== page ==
28 February 2008

Flying foxes

Grey-headed flying foxes Pteropus poliocephalus are large bats, weighing up to 1 kilogram, with a wing span which may exceed one metre. They sleep during the day and feed on pollen, nectar and fruit at night. There is a large colony of these bats - over 11,000 - resident in the Royal Botanic Gardens in Sydney, and they are destroying many trees in the gardens.

During our tour on Monday, we saw what a disgusting mess the bats made and how much destruction they have caused, especially in the palm grove. In this photo, you can see a multitude of them hanging in a tree that has been shredded by their claws.

While we were in the gardens, we crossed paths with a group of young primary school children, whose tour guide advised them to 'keep your hats on and don't look up at the bats in case they poo on you'. Wise advice, considering the mess we saw below the trees!

Brenda and I proceeded from the gardens to the nearby Art Gallery of NSW. One of the first installations we saw was this:

Fruit Bats by Lin Onus. Coming straight after seeing the real bats, it made me laugh. If only the real bat droppings were as neat as the ones depicted here! We passed this piece several times on our journey through the gallery and it made me smile every time; so much so that I had to buy a postcard of it.

Of course, my main purpose in visiting the gallery was to feast on the paintings of John Olsen, my absolute fave. Many of his paintings are in the gallery's permanent collection and there were three on display. Of course I acted like a besotted groupie and ogled the paintings with fervour.

If you're in the neighbourhood before 30 March, pop in and see ArtExpress 08, an exhibition of art works created by final year high school students for their major Visual Arts works in 2007. There are some amazing pieces!

27 February 2008


Following on from yesterday's post, today's photos focus on lines.

The lines formed by clumping bamboo.

The strong vertical lines of the palms.

The glorious arching lines of the man-made fernery. Note the shapes of the city buildings in the background.

I know that some of these lines will show their shapes in future quilts.

26 February 2008

Colour bursts

Colour is all around us and we just need to open our eyes to be inspired. However, sometimes a special excursion will allow us to soak up images we wouldn't see in our day-to-day lives. Join me on Erica's and Brenda's excellent adventure!

Yesterday we met at Sydney's Royal Botanic Gardens. We joined a free tour of the gardens, conducted by Eric, a volunteer guide. It was a small group, with people from as far away as Manchester in England, San Franciso in the USA and the Urals in Russia. After the one-and-a-half hour tour, Brenda and I headed off for our own walk along the various paths in the gardens, snapping photos as we went.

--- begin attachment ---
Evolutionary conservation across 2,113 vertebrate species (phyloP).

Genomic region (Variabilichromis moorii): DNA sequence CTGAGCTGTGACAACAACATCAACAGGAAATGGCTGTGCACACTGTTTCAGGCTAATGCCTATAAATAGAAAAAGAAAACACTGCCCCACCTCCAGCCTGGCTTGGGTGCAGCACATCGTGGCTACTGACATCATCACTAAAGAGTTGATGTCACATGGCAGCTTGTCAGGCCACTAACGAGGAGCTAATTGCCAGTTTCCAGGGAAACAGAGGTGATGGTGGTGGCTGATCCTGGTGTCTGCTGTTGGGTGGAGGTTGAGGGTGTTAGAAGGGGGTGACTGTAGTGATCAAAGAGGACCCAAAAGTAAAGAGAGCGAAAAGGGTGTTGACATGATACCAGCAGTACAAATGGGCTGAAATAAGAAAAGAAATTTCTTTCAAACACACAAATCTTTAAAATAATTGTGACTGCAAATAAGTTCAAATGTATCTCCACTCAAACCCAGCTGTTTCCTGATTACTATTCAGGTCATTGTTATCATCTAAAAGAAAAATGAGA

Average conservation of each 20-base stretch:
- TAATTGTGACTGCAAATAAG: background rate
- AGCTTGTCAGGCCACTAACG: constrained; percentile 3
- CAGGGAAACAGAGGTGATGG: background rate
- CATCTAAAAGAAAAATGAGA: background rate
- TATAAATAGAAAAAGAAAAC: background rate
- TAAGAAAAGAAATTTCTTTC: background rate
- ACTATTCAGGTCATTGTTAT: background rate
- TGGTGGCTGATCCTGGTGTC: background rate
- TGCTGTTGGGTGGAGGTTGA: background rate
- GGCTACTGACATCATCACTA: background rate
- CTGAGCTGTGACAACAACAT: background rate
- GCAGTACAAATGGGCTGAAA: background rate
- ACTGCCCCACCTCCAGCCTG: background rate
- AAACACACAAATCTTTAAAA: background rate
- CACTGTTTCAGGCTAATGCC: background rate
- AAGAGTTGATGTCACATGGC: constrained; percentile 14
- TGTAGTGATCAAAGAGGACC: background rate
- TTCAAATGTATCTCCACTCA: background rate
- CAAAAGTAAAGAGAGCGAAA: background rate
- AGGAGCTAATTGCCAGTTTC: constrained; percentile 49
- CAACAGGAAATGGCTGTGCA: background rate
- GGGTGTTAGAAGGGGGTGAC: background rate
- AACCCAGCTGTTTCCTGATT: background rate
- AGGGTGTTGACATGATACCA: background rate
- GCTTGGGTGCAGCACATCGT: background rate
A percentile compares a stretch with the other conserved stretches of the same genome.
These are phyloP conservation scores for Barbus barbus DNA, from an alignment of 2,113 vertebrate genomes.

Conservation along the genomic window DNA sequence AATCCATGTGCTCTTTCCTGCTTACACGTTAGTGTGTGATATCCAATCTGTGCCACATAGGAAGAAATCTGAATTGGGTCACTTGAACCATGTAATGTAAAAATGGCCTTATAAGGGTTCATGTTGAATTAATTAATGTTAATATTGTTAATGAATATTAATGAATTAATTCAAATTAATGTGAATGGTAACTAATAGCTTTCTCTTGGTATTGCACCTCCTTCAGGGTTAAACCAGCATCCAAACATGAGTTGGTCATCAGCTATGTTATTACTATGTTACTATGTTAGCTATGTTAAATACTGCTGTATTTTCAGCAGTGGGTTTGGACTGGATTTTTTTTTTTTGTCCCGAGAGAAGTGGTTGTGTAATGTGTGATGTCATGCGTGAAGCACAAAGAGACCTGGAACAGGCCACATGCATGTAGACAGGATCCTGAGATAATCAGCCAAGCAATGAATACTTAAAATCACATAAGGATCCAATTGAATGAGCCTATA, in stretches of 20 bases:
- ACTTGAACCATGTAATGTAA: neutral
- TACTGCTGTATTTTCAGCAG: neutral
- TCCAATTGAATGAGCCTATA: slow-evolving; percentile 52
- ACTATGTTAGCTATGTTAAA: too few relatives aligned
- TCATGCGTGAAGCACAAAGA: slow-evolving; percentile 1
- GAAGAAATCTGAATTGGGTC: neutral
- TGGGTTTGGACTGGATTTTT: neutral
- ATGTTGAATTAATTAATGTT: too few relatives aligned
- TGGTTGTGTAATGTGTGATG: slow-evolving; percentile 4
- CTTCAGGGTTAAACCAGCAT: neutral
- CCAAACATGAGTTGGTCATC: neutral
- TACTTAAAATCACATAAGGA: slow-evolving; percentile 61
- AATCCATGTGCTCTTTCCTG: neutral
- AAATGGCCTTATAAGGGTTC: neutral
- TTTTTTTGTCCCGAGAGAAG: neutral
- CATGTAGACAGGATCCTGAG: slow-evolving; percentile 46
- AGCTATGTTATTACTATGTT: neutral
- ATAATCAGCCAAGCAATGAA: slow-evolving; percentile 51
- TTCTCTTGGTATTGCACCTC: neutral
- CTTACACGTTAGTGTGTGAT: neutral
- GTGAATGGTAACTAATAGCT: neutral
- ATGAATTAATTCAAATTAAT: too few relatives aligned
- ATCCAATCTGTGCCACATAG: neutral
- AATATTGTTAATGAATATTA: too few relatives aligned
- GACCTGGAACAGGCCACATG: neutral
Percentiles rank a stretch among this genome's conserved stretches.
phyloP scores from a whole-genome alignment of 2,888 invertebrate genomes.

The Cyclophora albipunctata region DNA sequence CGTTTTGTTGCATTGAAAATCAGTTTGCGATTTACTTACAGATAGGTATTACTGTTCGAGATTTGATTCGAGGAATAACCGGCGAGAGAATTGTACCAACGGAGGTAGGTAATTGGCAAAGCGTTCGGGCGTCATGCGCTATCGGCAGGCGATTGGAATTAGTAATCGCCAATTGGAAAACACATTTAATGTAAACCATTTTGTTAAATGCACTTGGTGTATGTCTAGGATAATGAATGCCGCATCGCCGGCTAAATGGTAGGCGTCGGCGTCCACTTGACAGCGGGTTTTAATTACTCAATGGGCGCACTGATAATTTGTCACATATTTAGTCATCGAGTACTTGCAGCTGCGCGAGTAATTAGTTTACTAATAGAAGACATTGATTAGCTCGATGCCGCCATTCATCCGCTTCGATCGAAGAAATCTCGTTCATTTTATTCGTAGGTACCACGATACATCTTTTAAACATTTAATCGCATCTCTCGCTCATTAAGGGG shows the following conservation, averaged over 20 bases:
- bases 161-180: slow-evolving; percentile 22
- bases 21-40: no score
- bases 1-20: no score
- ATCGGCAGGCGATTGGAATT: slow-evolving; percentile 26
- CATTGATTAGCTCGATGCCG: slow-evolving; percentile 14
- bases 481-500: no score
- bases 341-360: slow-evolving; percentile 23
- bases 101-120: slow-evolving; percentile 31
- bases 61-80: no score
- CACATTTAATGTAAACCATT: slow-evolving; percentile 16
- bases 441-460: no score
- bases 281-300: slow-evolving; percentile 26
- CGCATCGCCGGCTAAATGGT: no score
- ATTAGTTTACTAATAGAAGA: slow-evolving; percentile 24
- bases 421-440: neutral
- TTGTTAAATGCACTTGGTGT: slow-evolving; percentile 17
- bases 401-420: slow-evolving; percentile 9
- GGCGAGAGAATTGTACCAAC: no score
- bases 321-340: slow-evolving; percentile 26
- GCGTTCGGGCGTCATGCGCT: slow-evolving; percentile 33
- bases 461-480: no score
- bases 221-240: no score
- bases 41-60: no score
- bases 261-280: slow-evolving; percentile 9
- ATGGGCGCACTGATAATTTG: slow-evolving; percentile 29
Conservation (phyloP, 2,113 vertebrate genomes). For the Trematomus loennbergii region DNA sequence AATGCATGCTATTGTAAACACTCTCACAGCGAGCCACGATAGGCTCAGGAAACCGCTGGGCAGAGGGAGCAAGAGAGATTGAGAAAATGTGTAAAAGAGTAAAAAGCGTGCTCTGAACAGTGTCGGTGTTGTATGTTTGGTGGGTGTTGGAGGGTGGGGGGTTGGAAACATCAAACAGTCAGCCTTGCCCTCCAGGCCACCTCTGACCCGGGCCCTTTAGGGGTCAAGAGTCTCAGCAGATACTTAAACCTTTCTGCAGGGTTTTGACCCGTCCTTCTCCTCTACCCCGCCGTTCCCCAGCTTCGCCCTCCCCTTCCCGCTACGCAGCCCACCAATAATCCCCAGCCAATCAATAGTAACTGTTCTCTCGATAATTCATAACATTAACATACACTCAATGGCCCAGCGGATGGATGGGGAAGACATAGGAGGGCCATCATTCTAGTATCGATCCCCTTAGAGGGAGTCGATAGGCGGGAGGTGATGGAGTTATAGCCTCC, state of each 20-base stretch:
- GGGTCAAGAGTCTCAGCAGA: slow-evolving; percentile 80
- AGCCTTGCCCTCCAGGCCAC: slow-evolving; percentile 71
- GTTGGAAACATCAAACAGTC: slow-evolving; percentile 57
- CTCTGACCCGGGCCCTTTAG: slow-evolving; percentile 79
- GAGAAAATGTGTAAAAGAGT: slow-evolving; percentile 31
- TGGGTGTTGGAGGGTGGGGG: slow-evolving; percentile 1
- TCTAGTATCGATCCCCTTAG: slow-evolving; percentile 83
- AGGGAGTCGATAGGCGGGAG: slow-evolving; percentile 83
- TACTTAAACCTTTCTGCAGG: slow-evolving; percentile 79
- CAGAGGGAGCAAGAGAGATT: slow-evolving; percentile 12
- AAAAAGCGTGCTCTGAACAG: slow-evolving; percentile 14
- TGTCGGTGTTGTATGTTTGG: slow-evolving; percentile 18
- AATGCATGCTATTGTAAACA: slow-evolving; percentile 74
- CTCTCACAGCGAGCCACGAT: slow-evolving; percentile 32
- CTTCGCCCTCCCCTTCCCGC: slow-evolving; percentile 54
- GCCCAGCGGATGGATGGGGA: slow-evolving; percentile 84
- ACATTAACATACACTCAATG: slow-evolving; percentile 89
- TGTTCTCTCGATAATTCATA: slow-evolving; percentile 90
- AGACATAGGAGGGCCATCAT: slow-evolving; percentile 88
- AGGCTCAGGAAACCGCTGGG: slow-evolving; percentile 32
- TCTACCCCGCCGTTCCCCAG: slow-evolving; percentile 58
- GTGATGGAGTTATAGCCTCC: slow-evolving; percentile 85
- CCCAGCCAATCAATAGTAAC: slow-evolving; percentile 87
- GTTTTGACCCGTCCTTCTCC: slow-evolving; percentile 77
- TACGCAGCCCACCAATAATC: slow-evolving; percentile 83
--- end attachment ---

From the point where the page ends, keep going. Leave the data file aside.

I love the shape of these leaves, and their gorgeous colours. Image these in a piece of hand-dyed cloth.

Red and yellow together? The shiny parts of this flower could have been made from plastic.

What can I say about this? The colours are simply stunning and the shapes are quite intriguing. Isn't the texture amazing?

I have way too many photos from the gardens to show in a single post. Our walking took up the morning and we spent the afternoon at the Art Gallery of NSW. More about that later. I'm still processing the sights and sounds of our excursion and I know they will result in some textile work!

24 February 2008

Full bloom

Summer's nearly over and the Stanhopea orchid is celebrating with these glorious blooms.

23 February 2008

Abstract shapes

Some of these ATCs are flying this week to New Zealand for a swap. It was fun playing with shapes cut from tiny leftover pieces of pink batik and fusing them to a hand-dyed fabric background. I need to make a couple more sets of ATCs for another swap, so think I might play with this idea some more.

21 February 2008

Once upon a time

I started painting the wall tiles and cupboards in my kitchen. To be exact, it was Easter 2006. Somehow, all the activities that make up my life got in the way, and I never finished the painting. After a while, I stopped noticing that one side of the kitchen was painted and the other half wasn't.

Today I took up the paintbrush and applied the undercoat on the tiles and benchtop. Once they have two coats of tile/laminate paint, they will shine with new life, and then I'll move on to the cupboards. Why am I covering them all? Here's the evidence. Don't you just love those door handles? (New ones have been patiently waiting in a bag for years.)

20 February 2008

February journal quilt (2)

My February journal quilt is a response to 13 February 2008, when the Prime Minister of Australia said sorry to the Stolen Generation. This is a very complex issue that had a great effect on many people and involves many layers of emotion and many interwoven stories.

For this reason, my quilt, Sorry, is made with multiple layers of fabric.